The dispute between Disney and Florida Governor Ron DeSantis took an interesting turn. One day before the state dissolved the 25,000-acre theme park tax district, the old board held a public meeting. They passed an agreement to transfer all powers from the Reedy Creek Improvement District to Disney. The newly appointed board by the governor was powerless to do anything when they met for the first time.
[T]his Declaration shall continue in effect until twenty-one (21) years after the death of the last survivor of the descendants of King Charles III, King of England living as of the date of this Declaration.
“Strange World” is the third of three movies I saw during the Thanksgiving weekend. This animated family adventure received a CinemaScore rating of a B by moviegoers. Being the first Walt Disney Animation Studios movie to score below an A- in 30 years. I had three serious problems with this movie that could explain why it bombed at the theaters.
Have you ever noticed how some reviewers post a review of a forthcoming movie just days before it opens to the general public? Yet they never disclose how they got free tickets to see a preview screening.
Are they sleeping with the teenagers behind the concession stand at the movie theater?
Do they know someone who is waiting tables to make it big in Hollywood?
Are they taking cash payments from the movie studios?
We are less than one week away from “Star Wars: The Rise of Skywalker” coming out in the movie theaters. Disney issued a warning “that visuals and sustained flashing light” in the movie could affect those who are photosensitive. If this seems like a familiar problem, it is. Pixar, also owned by the House of Mouse, had to put out a similar warning for “The Incredibles 2” after it came out in theaters. A problem that Disney partially fixed when it came out on Blu-Ray. You would think that Disney wouldn’t have avoided making the same mistake twice.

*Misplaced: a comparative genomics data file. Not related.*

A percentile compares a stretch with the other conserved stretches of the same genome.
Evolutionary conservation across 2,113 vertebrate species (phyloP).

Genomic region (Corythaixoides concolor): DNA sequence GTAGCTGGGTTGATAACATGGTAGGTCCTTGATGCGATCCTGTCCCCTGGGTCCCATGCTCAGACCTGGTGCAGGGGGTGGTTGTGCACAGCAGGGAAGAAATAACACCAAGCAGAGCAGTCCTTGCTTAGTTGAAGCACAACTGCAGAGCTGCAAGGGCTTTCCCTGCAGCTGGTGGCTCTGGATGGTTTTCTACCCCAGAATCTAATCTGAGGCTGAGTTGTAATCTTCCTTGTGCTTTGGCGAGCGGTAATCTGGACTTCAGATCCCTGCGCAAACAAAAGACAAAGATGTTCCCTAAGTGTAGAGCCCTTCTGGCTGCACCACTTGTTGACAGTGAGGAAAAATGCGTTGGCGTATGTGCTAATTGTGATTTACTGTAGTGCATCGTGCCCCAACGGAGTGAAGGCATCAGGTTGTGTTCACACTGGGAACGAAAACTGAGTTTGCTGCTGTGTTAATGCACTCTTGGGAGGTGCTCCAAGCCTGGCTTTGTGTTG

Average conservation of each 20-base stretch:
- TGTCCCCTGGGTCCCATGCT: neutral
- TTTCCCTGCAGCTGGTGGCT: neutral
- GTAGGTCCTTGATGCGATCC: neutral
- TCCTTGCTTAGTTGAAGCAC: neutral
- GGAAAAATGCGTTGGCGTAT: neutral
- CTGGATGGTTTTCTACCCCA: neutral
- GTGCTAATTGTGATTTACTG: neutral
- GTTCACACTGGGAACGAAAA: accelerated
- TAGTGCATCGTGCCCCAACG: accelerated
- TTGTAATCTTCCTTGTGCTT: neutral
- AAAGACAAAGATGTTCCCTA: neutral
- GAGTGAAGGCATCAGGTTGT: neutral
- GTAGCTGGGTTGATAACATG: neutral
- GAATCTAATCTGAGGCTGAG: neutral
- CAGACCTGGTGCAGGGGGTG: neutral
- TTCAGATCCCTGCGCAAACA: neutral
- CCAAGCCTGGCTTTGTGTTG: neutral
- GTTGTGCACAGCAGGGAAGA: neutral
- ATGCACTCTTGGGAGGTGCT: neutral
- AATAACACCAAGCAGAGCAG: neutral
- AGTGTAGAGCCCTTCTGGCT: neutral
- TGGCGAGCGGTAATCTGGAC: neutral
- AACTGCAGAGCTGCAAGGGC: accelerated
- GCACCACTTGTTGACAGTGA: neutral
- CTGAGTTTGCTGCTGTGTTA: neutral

Earlier this week I saw a preview showing of Disney’s Aladdin, the live action version of the 1992 animated version. Will Smith replaces Robin Williams as the blue-skinned Genie, providing not only the voice but also the physical presence on the big screen. I had my doubts on whether he could pull that off. Robin Williams was a legendary comedian and the Genie was one of his most iconic roles. Never mind that I’ve never seen the animated version of Disney’s Aladdin.
A survey question by Civic Science found that 56% of Americans are against teaching Arabic numerals to kids. What are Arabic numerals? Zero, one, two, three, four, five, six, seven, eight, and nine. The everyday numbers that schools have taught kids in the West for the last 800 years.
Snopes weighed in with a “true” rating, noting that the survey was like another viral survey question from December 2015. Public Policy Polling found that 41% of Republicans and 19% of Democrats were in favor of bombing “Agrabah,” the fictional city of Disney’s Aladdin. I very much doubt that Will Smith will be singing “bomb, bomb, bomb, Agrabah,” in the live action version of Disney’s Aladdin at the movie theaters this week.
What does the survey questions about Arabic numerals and Aladdin reveal about Americans?